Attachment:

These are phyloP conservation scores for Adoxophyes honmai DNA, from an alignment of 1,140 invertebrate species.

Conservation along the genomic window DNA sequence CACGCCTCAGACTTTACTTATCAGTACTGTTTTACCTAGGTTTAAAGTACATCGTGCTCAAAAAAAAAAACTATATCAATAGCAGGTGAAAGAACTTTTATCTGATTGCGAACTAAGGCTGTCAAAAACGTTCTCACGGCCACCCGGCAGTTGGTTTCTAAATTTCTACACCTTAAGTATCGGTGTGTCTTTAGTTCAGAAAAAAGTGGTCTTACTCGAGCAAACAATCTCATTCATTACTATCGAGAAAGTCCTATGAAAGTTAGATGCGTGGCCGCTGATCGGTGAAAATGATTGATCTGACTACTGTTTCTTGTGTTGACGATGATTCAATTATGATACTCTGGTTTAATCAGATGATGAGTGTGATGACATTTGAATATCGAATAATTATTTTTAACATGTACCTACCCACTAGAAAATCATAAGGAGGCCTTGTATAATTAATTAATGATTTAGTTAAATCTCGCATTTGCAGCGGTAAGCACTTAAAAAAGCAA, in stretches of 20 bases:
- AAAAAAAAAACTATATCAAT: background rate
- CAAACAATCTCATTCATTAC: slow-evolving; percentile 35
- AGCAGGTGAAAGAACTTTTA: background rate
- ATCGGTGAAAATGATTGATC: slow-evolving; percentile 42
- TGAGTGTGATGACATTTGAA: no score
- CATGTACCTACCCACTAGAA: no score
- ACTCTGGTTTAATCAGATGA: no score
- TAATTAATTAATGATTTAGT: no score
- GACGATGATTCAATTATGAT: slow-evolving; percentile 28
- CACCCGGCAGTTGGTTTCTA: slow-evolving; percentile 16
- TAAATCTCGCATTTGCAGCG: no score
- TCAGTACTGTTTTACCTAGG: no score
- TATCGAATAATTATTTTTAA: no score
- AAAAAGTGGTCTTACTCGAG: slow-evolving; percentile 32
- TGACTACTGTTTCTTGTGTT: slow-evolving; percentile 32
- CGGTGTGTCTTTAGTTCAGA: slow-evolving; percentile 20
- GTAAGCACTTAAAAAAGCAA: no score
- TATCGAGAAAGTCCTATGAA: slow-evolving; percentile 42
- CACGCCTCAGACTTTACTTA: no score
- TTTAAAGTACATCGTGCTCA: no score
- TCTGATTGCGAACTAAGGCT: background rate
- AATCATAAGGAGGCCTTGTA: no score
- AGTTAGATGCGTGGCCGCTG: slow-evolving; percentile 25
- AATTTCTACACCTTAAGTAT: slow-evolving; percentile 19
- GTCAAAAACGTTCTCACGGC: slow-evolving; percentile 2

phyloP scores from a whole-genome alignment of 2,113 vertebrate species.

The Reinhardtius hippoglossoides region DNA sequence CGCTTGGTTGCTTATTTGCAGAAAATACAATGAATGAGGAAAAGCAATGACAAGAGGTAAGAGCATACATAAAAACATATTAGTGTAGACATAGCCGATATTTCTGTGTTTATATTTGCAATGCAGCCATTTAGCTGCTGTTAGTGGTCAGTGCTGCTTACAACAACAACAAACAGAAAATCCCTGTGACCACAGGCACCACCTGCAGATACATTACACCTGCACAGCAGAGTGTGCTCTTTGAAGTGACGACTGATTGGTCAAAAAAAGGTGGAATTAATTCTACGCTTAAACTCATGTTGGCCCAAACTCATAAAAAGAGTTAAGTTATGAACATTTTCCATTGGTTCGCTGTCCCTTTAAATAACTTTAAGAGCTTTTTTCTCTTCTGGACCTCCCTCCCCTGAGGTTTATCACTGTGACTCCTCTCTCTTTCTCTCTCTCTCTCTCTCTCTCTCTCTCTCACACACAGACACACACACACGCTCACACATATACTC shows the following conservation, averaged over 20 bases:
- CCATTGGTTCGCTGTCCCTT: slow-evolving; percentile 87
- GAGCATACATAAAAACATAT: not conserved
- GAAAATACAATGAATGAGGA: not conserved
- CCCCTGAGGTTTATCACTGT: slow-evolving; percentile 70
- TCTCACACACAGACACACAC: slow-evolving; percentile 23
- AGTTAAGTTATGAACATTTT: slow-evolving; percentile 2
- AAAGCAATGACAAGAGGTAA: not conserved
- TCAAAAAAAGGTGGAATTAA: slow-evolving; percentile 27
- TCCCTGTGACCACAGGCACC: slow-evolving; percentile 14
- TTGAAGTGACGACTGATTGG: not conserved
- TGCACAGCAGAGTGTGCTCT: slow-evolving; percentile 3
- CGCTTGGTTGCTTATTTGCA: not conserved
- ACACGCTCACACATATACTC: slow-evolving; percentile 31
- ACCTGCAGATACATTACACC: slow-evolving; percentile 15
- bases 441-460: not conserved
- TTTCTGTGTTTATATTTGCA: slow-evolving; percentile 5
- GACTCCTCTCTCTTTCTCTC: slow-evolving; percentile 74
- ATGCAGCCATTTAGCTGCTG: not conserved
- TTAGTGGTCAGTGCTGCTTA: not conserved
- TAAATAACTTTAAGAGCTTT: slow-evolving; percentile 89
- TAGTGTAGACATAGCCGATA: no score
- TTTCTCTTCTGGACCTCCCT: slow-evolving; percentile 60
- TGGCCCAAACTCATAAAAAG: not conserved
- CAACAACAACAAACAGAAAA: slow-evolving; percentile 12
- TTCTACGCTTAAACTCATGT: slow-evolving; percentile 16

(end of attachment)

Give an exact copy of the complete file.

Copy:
These are phyloP conservation scores for Adoxophyes honmai DNA, from an alignment of 1,140 invertebrate species.

Conservation along the genomic window DNA sequence CACGCCTCAGACTTTACTTATCAGTACTGTTTTACCTAGGTTTAAAGTACATCGTGCTCAAAAAAAAAAACTATATCAATAGCAGGTGAAAGAACTTTTATCTGATTGCGAACTAAGGCTGTCAAAAACGTTCTCACGGCCACCCGGCAGTTGGTTTCTAAATTTCTACACCTTAAGTATCGGTGTGTCTTTAGTTCAGAAAAAAGTGGTCTTACTCGAGCAAACAATCTCATTCATTACTATCGAGAAAGTCCTATGAAAGTTAGATGCGTGGCCGCTGATCGGTGAAAATGATTGATCTGACTACTGTTTCTTGTGTTGACGATGATTCAATTATGATACTCTGGTTTAATCAGATGATGAGTGTGATGACATTTGAATATCGAATAATTATTTTTAACATGTACCTACCCACTAGAAAATCATAAGGAGGCCTTGTATAATTAATTAATGATTTAGTTAAATCTCGCATTTGCAGCGGTAAGCACTTAAAAAAGCAA, in stretches of 20 bases:
- AAAAAAAAAACTATATCAAT: background rate
- CAAACAATCTCATTCATTAC: slow-evolving; percentile 35
- AGCAGGTGAAAGAACTTTTA: background rate
- ATCGGTGAAAATGATTGATC: slow-evolving; percentile 42
- TGAGTGTGATGACATTTGAA: no score
- CATGTACCTACCCACTAGAA: no score
- ACTCTGGTTTAATCAGATGA: no score
- TAATTAATTAATGATTTAGT: no score
- GACGATGATTCAATTATGAT: slow-evolving; percentile 28
- CACCCGGCAGTTGGTTTCTA: slow-evolving; percentile 16
- TAAATCTCGCATTTGCAGCG: no score
- TCAGTACTGTTTTACCTAGG: no score
- TATCGAATAATTATTTTTAA: no score
- AAAAAGTGGTCTTACTCGAG: slow-evolving; percentile 32
- TGACTACTGTTTCTTGTGTT: slow-evolving; percentile 32
- CGGTGTGTCTTTAGTTCAGA: slow-evolving; percentile 20
- GTAAGCACTTAAAAAAGCAA: no score
- TATCGAGAAAGTCCTATGAA: slow-evolving; percentile 42
- CACGCCTCAGACTTTACTTA: no score
- TTTAAAGTACATCGTGCTCA: no score
- TCTGATTGCGAACTAAGGCT: background rate
- AATCATAAGGAGGCCTTGTA: no score
- AGTTAGATGCGTGGCCGCTG: slow-evolving; percentile 25
- AATTTCTACACCTTAAGTAT: slow-evolving; percentile 19
- GTCAAAAACGTTCTCACGGC: slow-evolving; percentile 2

phyloP scores from a whole-genome alignment of 2,113 vertebrate species.

The Reinhardtius hippoglossoides region DNA sequence CGCTTGGTTGCTTATTTGCAGAAAATACAATGAATGAGGAAAAGCAATGACAAGAGGTAAGAGCATACATAAAAACATATTAGTGTAGACATAGCCGATATTTCTGTGTTTATATTTGCAATGCAGCCATTTAGCTGCTGTTAGTGGTCAGTGCTGCTTACAACAACAACAAACAGAAAATCCCTGTGACCACAGGCACCACCTGCAGATACATTACACCTGCACAGCAGAGTGTGCTCTTTGAAGTGACGACTGATTGGTCAAAAAAAGGTGGAATTAATTCTACGCTTAAACTCATGTTGGCCCAAACTCATAAAAAGAGTTAAGTTATGAACATTTTCCATTGGTTCGCTGTCCCTTTAAATAACTTTAAGAGCTTTTTTCTCTTCTGGACCTCCCTCCCCTGAGGTTTATCACTGTGACTCCTCTCTCTTTCTCTCTCTCTCTCTCTCTCTCTCTCTCTCACACACAGACACACACACACGCTCACACATATACTC shows the following conservation, averaged over 20 bases:
- CCATTGGTTCGCTGTCCCTT: slow-evolving; percentile 87
- GAGCATACATAAAAACATAT: not conserved
- GAAAATACAATGAATGAGGA: not conserved
- CCCCTGAGGTTTATCACTGT: slow-evolving; percentile 70
- TCTCACACACAGACACACAC: slow-evolving; percentile 23
- AGTTAAGTTATGAACATTTT: slow-evolving; percentile 2
- AAAGCAATGACAAGAGGTAA: not conserved
- TCAAAAAAAGGTGGAATTAA: slow-evolving; percentile 27
- TCCCTGTGACCACAGGCACC: slow-evolving; percentile 14
- TTGAAGTGACGACTGATTGG: not conserved
- TGCACAGCAGAGTGTGCTCT: slow-evolving; percentile 3
- CGCTTGGTTGCTTATTTGCA: not conserved
- ACACGCTCACACATATACTC: slow-evolving; percentile 31
- ACCTGCAGATACATTACACC: slow-evolving; percentile 15
- bases 441-460: not conserved
- TTTCTGTGTTTATATTTGCA: slow-evolving; percentile 5
- GACTCCTCTCTCTTTCTCTC: slow-evolving; percentile 74
- ATGCAGCCATTTAGCTGCTG: not conserved
- TTAGTGGTCAGTGCTGCTTA: not conserved
- TAAATAACTTTAAGAGCTTT: slow-evolving; percentile 89
- TAGTGTAGACATAGCCGATA: no score
- TTTCTCTTCTGGACCTCCCT: slow-evolving; percentile 60
- TGGCCCAAACTCATAAAAAG: not conserved
- CAACAACAACAAACAGAAAA: slow-evolving; percentile 12
- TTCTACGCTTAAACTCATGT: slow-evolving; percentile 16